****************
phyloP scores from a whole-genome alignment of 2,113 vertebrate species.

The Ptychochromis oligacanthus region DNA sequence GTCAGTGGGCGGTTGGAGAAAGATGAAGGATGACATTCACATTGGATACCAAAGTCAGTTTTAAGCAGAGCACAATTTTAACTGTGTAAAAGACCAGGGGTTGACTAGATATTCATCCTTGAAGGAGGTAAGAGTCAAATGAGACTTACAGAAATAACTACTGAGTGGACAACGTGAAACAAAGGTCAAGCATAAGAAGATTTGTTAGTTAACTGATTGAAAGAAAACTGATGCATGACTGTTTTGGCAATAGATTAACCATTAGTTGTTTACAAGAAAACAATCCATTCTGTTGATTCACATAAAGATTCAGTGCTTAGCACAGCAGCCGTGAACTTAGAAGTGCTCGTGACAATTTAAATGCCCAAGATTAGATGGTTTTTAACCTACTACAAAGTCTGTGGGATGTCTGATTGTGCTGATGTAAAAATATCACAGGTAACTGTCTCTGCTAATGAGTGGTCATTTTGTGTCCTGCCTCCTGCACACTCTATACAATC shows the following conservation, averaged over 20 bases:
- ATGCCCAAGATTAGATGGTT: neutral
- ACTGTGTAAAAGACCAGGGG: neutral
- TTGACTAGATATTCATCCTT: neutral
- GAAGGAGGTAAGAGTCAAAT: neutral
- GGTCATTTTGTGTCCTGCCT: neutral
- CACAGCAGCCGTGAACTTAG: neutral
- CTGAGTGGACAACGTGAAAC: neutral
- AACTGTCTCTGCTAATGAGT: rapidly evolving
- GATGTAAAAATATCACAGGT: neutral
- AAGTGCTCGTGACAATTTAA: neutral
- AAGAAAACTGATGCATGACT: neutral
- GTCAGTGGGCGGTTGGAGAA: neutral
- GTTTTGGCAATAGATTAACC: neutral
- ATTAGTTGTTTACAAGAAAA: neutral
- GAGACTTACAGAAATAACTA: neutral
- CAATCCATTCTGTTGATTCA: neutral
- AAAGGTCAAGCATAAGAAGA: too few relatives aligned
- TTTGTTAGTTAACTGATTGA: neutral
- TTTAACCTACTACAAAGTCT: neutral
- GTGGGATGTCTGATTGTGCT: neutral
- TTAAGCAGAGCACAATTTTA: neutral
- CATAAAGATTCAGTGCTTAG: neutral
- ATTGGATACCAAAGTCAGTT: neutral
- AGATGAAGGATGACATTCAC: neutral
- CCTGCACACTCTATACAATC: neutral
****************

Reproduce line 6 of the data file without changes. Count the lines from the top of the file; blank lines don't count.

- GAAGGAGGTAAGAGTCAAAT: neutral